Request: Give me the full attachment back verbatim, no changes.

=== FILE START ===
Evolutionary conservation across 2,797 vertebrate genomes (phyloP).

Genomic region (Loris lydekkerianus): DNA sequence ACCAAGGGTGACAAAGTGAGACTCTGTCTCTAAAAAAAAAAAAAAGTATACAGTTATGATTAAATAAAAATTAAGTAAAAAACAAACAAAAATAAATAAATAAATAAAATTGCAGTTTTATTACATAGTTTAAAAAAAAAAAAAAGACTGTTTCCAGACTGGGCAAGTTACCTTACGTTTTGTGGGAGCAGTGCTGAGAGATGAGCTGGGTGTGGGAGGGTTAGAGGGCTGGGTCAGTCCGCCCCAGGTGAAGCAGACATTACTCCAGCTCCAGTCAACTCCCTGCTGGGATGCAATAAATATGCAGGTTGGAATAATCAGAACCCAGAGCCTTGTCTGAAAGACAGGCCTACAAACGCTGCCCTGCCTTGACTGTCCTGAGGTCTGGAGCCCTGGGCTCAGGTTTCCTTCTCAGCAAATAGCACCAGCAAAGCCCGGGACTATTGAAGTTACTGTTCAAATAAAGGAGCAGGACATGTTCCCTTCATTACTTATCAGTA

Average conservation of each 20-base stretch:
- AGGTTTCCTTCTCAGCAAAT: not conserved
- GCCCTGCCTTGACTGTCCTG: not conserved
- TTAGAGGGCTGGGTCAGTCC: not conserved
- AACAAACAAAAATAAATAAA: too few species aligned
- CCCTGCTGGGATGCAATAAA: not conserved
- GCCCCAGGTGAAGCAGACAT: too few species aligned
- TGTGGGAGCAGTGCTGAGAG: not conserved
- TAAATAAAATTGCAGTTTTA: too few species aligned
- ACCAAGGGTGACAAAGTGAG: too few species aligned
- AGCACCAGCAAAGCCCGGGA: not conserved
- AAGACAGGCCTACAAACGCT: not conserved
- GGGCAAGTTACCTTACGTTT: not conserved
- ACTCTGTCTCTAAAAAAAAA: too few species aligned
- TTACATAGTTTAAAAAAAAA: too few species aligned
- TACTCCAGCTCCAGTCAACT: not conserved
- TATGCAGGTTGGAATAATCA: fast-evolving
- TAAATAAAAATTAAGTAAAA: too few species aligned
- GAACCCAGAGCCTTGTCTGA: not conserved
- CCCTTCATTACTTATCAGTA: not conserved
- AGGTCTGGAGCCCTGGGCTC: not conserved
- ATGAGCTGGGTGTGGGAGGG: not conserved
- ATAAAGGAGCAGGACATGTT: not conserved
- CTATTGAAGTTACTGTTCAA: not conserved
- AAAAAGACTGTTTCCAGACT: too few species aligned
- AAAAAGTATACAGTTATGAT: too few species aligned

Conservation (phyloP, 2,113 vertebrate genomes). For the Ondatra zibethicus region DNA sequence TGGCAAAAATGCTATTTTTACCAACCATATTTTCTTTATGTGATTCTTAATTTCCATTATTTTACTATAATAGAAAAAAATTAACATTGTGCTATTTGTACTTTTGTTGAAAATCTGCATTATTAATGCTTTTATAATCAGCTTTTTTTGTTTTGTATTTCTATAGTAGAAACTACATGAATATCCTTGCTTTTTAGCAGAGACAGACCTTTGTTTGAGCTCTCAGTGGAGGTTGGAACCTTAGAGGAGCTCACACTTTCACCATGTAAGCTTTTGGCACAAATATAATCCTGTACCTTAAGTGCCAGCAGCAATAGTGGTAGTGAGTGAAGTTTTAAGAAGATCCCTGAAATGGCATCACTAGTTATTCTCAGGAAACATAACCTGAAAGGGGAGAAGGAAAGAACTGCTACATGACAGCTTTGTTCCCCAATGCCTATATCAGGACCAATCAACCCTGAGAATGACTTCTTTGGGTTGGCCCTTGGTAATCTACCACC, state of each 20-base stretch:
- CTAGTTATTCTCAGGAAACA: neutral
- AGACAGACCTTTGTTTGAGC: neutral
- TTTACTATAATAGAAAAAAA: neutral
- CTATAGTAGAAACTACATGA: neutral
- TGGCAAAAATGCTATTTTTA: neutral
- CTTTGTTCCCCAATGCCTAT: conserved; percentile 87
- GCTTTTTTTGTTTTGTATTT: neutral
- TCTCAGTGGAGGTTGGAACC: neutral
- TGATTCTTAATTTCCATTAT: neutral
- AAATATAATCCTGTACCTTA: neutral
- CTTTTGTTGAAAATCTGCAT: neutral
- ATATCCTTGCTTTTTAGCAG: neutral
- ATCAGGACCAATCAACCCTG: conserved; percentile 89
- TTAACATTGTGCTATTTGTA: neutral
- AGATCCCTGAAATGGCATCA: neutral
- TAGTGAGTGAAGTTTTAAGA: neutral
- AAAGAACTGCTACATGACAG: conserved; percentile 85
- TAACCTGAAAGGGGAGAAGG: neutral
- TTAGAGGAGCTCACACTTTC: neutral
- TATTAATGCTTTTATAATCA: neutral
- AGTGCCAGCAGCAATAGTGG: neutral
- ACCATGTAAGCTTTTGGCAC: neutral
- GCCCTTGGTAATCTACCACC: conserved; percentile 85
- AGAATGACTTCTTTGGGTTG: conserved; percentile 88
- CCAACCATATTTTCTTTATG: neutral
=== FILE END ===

Evolutionary conservation across 2,797 vertebrate genomes (phyloP).

Genomic region (Loris lydekkerianus): DNA sequence ACCAAGGGTGACAAAGTGAGACTCTGTCTCTAAAAAAAAAAAAAAGTATACAGTTATGATTAAATAAAAATTAAGTAAAAAACAAACAAAAATAAATAAATAAATAAAATTGCAGTTTTATTACATAGTTTAAAAAAAAAAAAAAGACTGTTTCCAGACTGGGCAAGTTACCTTACGTTTTGTGGGAGCAGTGCTGAGAGATGAGCTGGGTGTGGGAGGGTTAGAGGGCTGGGTCAGTCCGCCCCAGGTGAAGCAGACATTACTCCAGCTCCAGTCAACTCCCTGCTGGGATGCAATAAATATGCAGGTTGGAATAATCAGAACCCAGAGCCTTGTCTGAAAGACAGGCCTACAAACGCTGCCCTGCCTTGACTGTCCTGAGGTCTGGAGCCCTGGGCTCAGGTTTCCTTCTCAGCAAATAGCACCAGCAAAGCCCGGGACTATTGAAGTTACTGTTCAAATAAAGGAGCAGGACATGTTCCCTTCATTACTTATCAGTA

Average conservation of each 20-base stretch:
- AGGTTTCCTTCTCAGCAAAT: not conserved
- GCCCTGCCTTGACTGTCCTG: not conserved
- TTAGAGGGCTGGGTCAGTCC: not conserved
- AACAAACAAAAATAAATAAA: too few species aligned
- CCCTGCTGGGATGCAATAAA: not conserved
- GCCCCAGGTGAAGCAGACAT: too few species aligned
- TGTGGGAGCAGTGCTGAGAG: not conserved
- TAAATAAAATTGCAGTTTTA: too few species aligned
- ACCAAGGGTGACAAAGTGAG: too few species aligned
- AGCACCAGCAAAGCCCGGGA: not conserved
- AAGACAGGCCTACAAACGCT: not conserved
- GGGCAAGTTACCTTACGTTT: not conserved
- ACTCTGTCTCTAAAAAAAAA: too few species aligned
- TTACATAGTTTAAAAAAAAA: too few species aligned
- TACTCCAGCTCCAGTCAACT: not conserved
- TATGCAGGTTGGAATAATCA: fast-evolving
- TAAATAAAAATTAAGTAAAA: too few species aligned
- GAACCCAGAGCCTTGTCTGA: not conserved
- CCCTTCATTACTTATCAGTA: not conserved
- AGGTCTGGAGCCCTGGGCTC: not conserved
- ATGAGCTGGGTGTGGGAGGG: not conserved
- ATAAAGGAGCAGGACATGTT: not conserved
- CTATTGAAGTTACTGTTCAA: not conserved
- AAAAAGACTGTTTCCAGACT: too few species aligned
- AAAAAGTATACAGTTATGAT: too few species aligned

Conservation (phyloP, 2,113 vertebrate genomes). For the Ondatra zibethicus region DNA sequence TGGCAAAAATGCTATTTTTACCAACCATATTTTCTTTATGTGATTCTTAATTTCCATTATTTTACTATAATAGAAAAAAATTAACATTGTGCTATTTGTACTTTTGTTGAAAATCTGCATTATTAATGCTTTTATAATCAGCTTTTTTTGTTTTGTATTTCTATAGTAGAAACTACATGAATATCCTTGCTTTTTAGCAGAGACAGACCTTTGTTTGAGCTCTCAGTGGAGGTTGGAACCTTAGAGGAGCTCACACTTTCACCATGTAAGCTTTTGGCACAAATATAATCCTGTACCTTAAGTGCCAGCAGCAATAGTGGTAGTGAGTGAAGTTTTAAGAAGATCCCTGAAATGGCATCACTAGTTATTCTCAGGAAACATAACCTGAAAGGGGAGAAGGAAAGAACTGCTACATGACAGCTTTGTTCCCCAATGCCTATATCAGGACCAATCAACCCTGAGAATGACTTCTTTGGGTTGGCCCTTGGTAATCTACCACC, state of each 20-base stretch:
- CTAGTTATTCTCAGGAAACA: neutral
- AGACAGACCTTTGTTTGAGC: neutral
- TTTACTATAATAGAAAAAAA: neutral
- CTATAGTAGAAACTACATGA: neutral
- TGGCAAAAATGCTATTTTTA: neutral
- CTTTGTTCCCCAATGCCTAT: conserved; percentile 87
- GCTTTTTTTGTTTTGTATTT: neutral
- TCTCAGTGGAGGTTGGAACC: neutral
- TGATTCTTAATTTCCATTAT: neutral
- AAATATAATCCTGTACCTTA: neutral
- CTTTTGTTGAAAATCTGCAT: neutral
- ATATCCTTGCTTTTTAGCAG: neutral
- ATCAGGACCAATCAACCCTG: conserved; percentile 89
- TTAACATTGTGCTATTTGTA: neutral
- AGATCCCTGAAATGGCATCA: neutral
- TAGTGAGTGAAGTTTTAAGA: neutral
- AAAGAACTGCTACATGACAG: conserved; percentile 85
- TAACCTGAAAGGGGAGAAGG: neutral
- TTAGAGGAGCTCACACTTTC: neutral
- TATTAATGCTTTTATAATCA: neutral
- AGTGCCAGCAGCAATAGTGG: neutral
- ACCATGTAAGCTTTTGGCAC: neutral
- GCCCTTGGTAATCTACCACC: conserved; percentile 85
- AGAATGACTTCTTTGGGTTG: conserved; percentile 88
- CCAACCATATTTTCTTTATG: neutral